After Victory in Mosul, Iraq Is on the Verge of Political Collapse That May Be More Daunting Than ISIS

After Victory in Mosul, Iraq Is on the Verge of Political Collapse That May Be More Daunting Than ISIS

With the fall of Mosul, the Islamic State has lost its most important  operations base and the foundation for the Caliphate in Iraq and Syria.  So, now what? Eurasia Group's Middle East practice head Hani Sabra looks to the challenges that the Iraqi government will now have to confront.

The Iraqi government's reclamation of country's second-largest city is a  milestone achievement that will force IS to continue its transition  into a terrorist organization with further limited resources and  capacity.

Despite this achievement, and the heavy loss of life on both sides, the  Iraqi army still faces a significant challenge in liberating large areas  of the country that remain under IS control. Recent reporting from  Mosul of piles of hair indicate that many Iraqi IS fighters hastily  shaved their beards, ditched their weapons, and disappeared into the  community.

There is no agreement on a new political order for the country, and the  Iraqi government knows it. Kurdish forces now control territories  disputed by the central government and are aiming to organize an  independence referendum that includes the oil-rich city of Kirkuk. Moreover, the Shia-dominated Popular Mobilization Units have become a  formidable force that will become another arm of the Iraqi state.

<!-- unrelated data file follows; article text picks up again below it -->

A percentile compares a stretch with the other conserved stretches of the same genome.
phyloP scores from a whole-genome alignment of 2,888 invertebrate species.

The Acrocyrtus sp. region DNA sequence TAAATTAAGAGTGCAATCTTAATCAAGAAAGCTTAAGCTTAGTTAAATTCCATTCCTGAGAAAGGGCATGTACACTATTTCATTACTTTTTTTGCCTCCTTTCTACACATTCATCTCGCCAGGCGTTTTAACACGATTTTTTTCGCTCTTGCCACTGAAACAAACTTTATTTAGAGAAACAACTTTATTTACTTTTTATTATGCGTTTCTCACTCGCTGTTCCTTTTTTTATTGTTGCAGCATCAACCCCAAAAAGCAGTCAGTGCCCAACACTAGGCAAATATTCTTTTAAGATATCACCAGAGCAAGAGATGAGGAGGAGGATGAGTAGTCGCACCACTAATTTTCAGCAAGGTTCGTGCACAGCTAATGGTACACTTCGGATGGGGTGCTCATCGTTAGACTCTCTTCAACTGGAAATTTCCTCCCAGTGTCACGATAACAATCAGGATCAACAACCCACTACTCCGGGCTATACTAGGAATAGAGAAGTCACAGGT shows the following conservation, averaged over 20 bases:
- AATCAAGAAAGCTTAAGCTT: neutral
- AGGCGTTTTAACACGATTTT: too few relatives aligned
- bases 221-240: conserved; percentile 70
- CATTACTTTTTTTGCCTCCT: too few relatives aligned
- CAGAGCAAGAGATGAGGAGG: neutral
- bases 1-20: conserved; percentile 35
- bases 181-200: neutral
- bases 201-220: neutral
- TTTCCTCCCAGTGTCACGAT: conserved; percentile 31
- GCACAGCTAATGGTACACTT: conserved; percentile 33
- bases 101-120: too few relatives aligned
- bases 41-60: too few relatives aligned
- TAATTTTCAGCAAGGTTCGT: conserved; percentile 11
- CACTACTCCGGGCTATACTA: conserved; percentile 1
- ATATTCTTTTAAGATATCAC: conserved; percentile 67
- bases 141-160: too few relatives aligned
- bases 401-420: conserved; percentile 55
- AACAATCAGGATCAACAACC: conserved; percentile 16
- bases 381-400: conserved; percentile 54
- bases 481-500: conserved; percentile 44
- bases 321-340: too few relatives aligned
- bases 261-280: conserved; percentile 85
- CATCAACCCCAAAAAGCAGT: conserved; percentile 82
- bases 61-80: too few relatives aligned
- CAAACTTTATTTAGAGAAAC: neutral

And while the Islamic State pressured the Sunni community in Mosul to  tamp down its disputes with the central government, as fighting dies  down, Sunni political factions will compete with one another to define  their roles in Iraq. New political voices will emerge in the process

But the most significant long-term challenge facing the Iraqi state will  be stability. The international community is not focused on, or  committed to, a comprehensive plan to support the Iraqi government. The  US is still narrowly focused on the military dimension of the war on IS and appears less interested in committing resources to reconstruction  and deep involvement in conflict prevention. The Iraqi government also  lacks the capacity to conduct a large-scale reconstruction and  stabilization effort, and a Shia-centric government will not move  quickly to reward or transfer funds to Sunni areas.

Mosul is an ancient state and was long Iraq's most diverse metropolis.  After three years of IS occupation and months of house-to-house  bloodshed, it is free.  But once the dusts settles in Mosul, the state,  like the rest of the country, will have to confront challenges as  daunting, if not as deadly, as life under the Islamic State. 

This article was originally published at Eurasia Live.